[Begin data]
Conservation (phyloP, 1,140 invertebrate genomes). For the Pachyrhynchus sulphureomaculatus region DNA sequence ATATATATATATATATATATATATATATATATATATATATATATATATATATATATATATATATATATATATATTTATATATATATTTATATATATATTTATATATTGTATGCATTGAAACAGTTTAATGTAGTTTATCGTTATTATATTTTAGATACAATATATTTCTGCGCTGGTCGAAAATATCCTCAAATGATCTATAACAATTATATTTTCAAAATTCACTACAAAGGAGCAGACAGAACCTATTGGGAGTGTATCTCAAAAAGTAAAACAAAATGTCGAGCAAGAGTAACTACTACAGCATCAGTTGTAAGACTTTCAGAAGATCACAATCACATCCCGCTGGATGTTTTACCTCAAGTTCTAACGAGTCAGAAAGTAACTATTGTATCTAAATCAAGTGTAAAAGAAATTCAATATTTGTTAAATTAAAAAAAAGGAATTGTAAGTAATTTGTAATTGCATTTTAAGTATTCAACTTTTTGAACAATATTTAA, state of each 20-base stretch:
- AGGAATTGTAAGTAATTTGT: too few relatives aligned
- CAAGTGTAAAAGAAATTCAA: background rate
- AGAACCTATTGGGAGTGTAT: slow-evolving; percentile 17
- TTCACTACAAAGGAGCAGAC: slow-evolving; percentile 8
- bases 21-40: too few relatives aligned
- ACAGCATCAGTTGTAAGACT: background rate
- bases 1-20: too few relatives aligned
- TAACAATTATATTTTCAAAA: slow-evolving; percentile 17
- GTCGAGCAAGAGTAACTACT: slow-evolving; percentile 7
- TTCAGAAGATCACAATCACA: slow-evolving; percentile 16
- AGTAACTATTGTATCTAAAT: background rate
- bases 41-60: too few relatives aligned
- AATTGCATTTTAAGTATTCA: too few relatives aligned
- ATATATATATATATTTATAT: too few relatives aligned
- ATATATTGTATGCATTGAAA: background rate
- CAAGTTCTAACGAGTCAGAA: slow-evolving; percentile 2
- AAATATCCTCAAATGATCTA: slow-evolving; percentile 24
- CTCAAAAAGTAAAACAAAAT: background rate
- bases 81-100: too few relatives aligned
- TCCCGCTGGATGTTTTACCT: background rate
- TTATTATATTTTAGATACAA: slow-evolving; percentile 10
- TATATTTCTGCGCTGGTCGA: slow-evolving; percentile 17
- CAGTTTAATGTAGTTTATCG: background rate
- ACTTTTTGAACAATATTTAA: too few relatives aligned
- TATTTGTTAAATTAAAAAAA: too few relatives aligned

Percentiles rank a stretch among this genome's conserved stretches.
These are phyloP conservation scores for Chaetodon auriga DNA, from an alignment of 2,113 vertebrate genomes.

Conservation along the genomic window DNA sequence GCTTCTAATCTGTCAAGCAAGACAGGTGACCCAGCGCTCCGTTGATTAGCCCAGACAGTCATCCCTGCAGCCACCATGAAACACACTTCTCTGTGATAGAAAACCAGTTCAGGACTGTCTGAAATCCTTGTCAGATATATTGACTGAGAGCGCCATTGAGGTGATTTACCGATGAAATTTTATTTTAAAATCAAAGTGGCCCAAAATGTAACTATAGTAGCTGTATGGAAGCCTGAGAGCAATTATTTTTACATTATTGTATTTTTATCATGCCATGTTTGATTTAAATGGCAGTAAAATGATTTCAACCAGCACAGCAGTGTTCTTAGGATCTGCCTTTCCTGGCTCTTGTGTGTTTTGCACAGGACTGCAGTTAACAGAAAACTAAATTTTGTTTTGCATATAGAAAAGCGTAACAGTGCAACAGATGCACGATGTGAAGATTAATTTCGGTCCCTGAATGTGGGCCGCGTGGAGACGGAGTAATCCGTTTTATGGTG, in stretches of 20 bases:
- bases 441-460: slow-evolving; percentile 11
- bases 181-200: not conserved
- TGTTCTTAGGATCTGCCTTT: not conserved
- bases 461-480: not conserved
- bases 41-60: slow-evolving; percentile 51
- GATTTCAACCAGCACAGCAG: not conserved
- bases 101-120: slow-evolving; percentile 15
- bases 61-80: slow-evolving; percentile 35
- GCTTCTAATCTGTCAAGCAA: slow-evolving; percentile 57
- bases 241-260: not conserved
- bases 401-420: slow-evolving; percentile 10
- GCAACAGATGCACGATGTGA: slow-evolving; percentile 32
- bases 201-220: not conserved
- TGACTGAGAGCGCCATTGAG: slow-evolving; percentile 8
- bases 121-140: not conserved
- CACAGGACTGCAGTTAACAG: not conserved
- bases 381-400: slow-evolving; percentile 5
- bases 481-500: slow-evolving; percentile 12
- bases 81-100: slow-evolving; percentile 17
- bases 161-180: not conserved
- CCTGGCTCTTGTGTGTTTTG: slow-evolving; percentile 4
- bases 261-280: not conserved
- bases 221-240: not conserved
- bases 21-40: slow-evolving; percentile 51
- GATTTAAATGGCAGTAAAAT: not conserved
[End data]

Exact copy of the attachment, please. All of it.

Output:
Conservation (phyloP, 1,140 invertebrate genomes). For the Pachyrhynchus sulphureomaculatus region DNA sequence ATATATATATATATATATATATATATATATATATATATATATATATATATATATATATATATATATATATATATTTATATATATATTTATATATATATTTATATATTGTATGCATTGAAACAGTTTAATGTAGTTTATCGTTATTATATTTTAGATACAATATATTTCTGCGCTGGTCGAAAATATCCTCAAATGATCTATAACAATTATATTTTCAAAATTCACTACAAAGGAGCAGACAGAACCTATTGGGAGTGTATCTCAAAAAGTAAAACAAAATGTCGAGCAAGAGTAACTACTACAGCATCAGTTGTAAGACTTTCAGAAGATCACAATCACATCCCGCTGGATGTTTTACCTCAAGTTCTAACGAGTCAGAAAGTAACTATTGTATCTAAATCAAGTGTAAAAGAAATTCAATATTTGTTAAATTAAAAAAAAGGAATTGTAAGTAATTTGTAATTGCATTTTAAGTATTCAACTTTTTGAACAATATTTAA, state of each 20-base stretch:
- AGGAATTGTAAGTAATTTGT: too few relatives aligned
- CAAGTGTAAAAGAAATTCAA: background rate
- AGAACCTATTGGGAGTGTAT: slow-evolving; percentile 17
- TTCACTACAAAGGAGCAGAC: slow-evolving; percentile 8
- bases 21-40: too few relatives aligned
- ACAGCATCAGTTGTAAGACT: background rate
- bases 1-20: too few relatives aligned
- TAACAATTATATTTTCAAAA: slow-evolving; percentile 17
- GTCGAGCAAGAGTAACTACT: slow-evolving; percentile 7
- TTCAGAAGATCACAATCACA: slow-evolving; percentile 16
- AGTAACTATTGTATCTAAAT: background rate
- bases 41-60: too few relatives aligned
- AATTGCATTTTAAGTATTCA: too few relatives aligned
- ATATATATATATATTTATAT: too few relatives aligned
- ATATATTGTATGCATTGAAA: background rate
- CAAGTTCTAACGAGTCAGAA: slow-evolving; percentile 2
- AAATATCCTCAAATGATCTA: slow-evolving; percentile 24
- CTCAAAAAGTAAAACAAAAT: background rate
- bases 81-100: too few relatives aligned
- TCCCGCTGGATGTTTTACCT: background rate
- TTATTATATTTTAGATACAA: slow-evolving; percentile 10
- TATATTTCTGCGCTGGTCGA: slow-evolving; percentile 17
- CAGTTTAATGTAGTTTATCG: background rate
- ACTTTTTGAACAATATTTAA: too few relatives aligned
- TATTTGTTAAATTAAAAAAA: too few relatives aligned

Percentiles rank a stretch among this genome's conserved stretches.
These are phyloP conservation scores for Chaetodon auriga DNA, from an alignment of 2,113 vertebrate genomes.

Conservation along the genomic window DNA sequence GCTTCTAATCTGTCAAGCAAGACAGGTGACCCAGCGCTCCGTTGATTAGCCCAGACAGTCATCCCTGCAGCCACCATGAAACACACTTCTCTGTGATAGAAAACCAGTTCAGGACTGTCTGAAATCCTTGTCAGATATATTGACTGAGAGCGCCATTGAGGTGATTTACCGATGAAATTTTATTTTAAAATCAAAGTGGCCCAAAATGTAACTATAGTAGCTGTATGGAAGCCTGAGAGCAATTATTTTTACATTATTGTATTTTTATCATGCCATGTTTGATTTAAATGGCAGTAAAATGATTTCAACCAGCACAGCAGTGTTCTTAGGATCTGCCTTTCCTGGCTCTTGTGTGTTTTGCACAGGACTGCAGTTAACAGAAAACTAAATTTTGTTTTGCATATAGAAAAGCGTAACAGTGCAACAGATGCACGATGTGAAGATTAATTTCGGTCCCTGAATGTGGGCCGCGTGGAGACGGAGTAATCCGTTTTATGGTG, in stretches of 20 bases:
- bases 441-460: slow-evolving; percentile 11
- bases 181-200: not conserved
- TGTTCTTAGGATCTGCCTTT: not conserved
- bases 461-480: not conserved
- bases 41-60: slow-evolving; percentile 51
- GATTTCAACCAGCACAGCAG: not conserved
- bases 101-120: slow-evolving; percentile 15
- bases 61-80: slow-evolving; percentile 35
- GCTTCTAATCTGTCAAGCAA: slow-evolving; percentile 57
- bases 241-260: not conserved
- bases 401-420: slow-evolving; percentile 10
- GCAACAGATGCACGATGTGA: slow-evolving; percentile 32
- bases 201-220: not conserved
- TGACTGAGAGCGCCATTGAG: slow-evolving; percentile 8
- bases 121-140: not conserved
- CACAGGACTGCAGTTAACAG: not conserved
- bases 381-400: slow-evolving; percentile 5
- bases 481-500: slow-evolving; percentile 12
- bases 81-100: slow-evolving; percentile 17
- bases 161-180: not conserved
- CCTGGCTCTTGTGTGTTTTG: slow-evolving; percentile 4
- bases 261-280: not conserved
- bases 221-240: not conserved
- bases 21-40: slow-evolving; percentile 51
- GATTTAAATGGCAGTAAAAT: not conserved